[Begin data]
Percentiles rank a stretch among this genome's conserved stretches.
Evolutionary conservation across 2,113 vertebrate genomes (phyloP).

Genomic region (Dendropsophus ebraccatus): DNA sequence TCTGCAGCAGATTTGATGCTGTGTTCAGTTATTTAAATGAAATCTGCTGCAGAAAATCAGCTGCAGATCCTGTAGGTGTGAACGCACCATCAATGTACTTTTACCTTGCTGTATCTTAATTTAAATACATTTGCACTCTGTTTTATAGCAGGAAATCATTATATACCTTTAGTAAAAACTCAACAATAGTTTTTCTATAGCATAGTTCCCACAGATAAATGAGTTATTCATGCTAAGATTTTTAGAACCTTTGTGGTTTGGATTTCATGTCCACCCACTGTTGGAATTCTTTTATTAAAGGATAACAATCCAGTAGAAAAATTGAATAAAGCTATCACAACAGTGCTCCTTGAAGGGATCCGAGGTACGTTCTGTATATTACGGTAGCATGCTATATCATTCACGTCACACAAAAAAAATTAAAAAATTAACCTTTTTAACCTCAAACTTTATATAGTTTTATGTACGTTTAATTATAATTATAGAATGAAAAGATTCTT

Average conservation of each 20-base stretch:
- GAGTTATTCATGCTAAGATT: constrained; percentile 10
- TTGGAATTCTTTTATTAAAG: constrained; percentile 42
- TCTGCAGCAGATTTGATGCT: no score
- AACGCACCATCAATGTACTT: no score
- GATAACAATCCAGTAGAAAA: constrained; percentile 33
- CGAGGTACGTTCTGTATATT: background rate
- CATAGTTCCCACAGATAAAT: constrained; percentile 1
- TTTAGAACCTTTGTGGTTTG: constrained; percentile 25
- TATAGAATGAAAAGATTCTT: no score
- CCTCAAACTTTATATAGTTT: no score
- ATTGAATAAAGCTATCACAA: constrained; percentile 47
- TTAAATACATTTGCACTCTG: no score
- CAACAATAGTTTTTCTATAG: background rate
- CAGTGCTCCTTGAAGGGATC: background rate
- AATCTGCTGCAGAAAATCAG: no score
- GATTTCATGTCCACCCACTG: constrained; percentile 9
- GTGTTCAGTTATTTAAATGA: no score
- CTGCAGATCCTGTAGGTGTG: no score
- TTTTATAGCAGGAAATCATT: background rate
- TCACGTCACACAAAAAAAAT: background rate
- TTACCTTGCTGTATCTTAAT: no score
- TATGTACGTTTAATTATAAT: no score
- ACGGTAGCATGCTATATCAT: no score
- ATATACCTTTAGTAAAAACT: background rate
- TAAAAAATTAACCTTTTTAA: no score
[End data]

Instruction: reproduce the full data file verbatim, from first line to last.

Percentiles rank a stretch among this genome's conserved stretches.
Evolutionary conservation across 2,113 vertebrate genomes (phyloP).

Genomic region (Dendropsophus ebraccatus): DNA sequence TCTGCAGCAGATTTGATGCTGTGTTCAGTTATTTAAATGAAATCTGCTGCAGAAAATCAGCTGCAGATCCTGTAGGTGTGAACGCACCATCAATGTACTTTTACCTTGCTGTATCTTAATTTAAATACATTTGCACTCTGTTTTATAGCAGGAAATCATTATATACCTTTAGTAAAAACTCAACAATAGTTTTTCTATAGCATAGTTCCCACAGATAAATGAGTTATTCATGCTAAGATTTTTAGAACCTTTGTGGTTTGGATTTCATGTCCACCCACTGTTGGAATTCTTTTATTAAAGGATAACAATCCAGTAGAAAAATTGAATAAAGCTATCACAACAGTGCTCCTTGAAGGGATCCGAGGTACGTTCTGTATATTACGGTAGCATGCTATATCATTCACGTCACACAAAAAAAATTAAAAAATTAACCTTTTTAACCTCAAACTTTATATAGTTTTATGTACGTTTAATTATAATTATAGAATGAAAAGATTCTT

Average conservation of each 20-base stretch:
- GAGTTATTCATGCTAAGATT: constrained; percentile 10
- TTGGAATTCTTTTATTAAAG: constrained; percentile 42
- TCTGCAGCAGATTTGATGCT: no score
- AACGCACCATCAATGTACTT: no score
- GATAACAATCCAGTAGAAAA: constrained; percentile 33
- CGAGGTACGTTCTGTATATT: background rate
- CATAGTTCCCACAGATAAAT: constrained; percentile 1
- TTTAGAACCTTTGTGGTTTG: constrained; percentile 25
- TATAGAATGAAAAGATTCTT: no score
- CCTCAAACTTTATATAGTTT: no score
- ATTGAATAAAGCTATCACAA: constrained; percentile 47
- TTAAATACATTTGCACTCTG: no score
- CAACAATAGTTTTTCTATAG: background rate
- CAGTGCTCCTTGAAGGGATC: background rate
- AATCTGCTGCAGAAAATCAG: no score
- GATTTCATGTCCACCCACTG: constrained; percentile 9
- GTGTTCAGTTATTTAAATGA: no score
- CTGCAGATCCTGTAGGTGTG: no score
- TTTTATAGCAGGAAATCATT: background rate
- TCACGTCACACAAAAAAAAT: background rate
- TTACCTTGCTGTATCTTAAT: no score
- TATGTACGTTTAATTATAAT: no score
- ACGGTAGCATGCTATATCAT: no score
- ATATACCTTTAGTAAAAACT: background rate
- TAAAAAATTAACCTTTTTAA: no score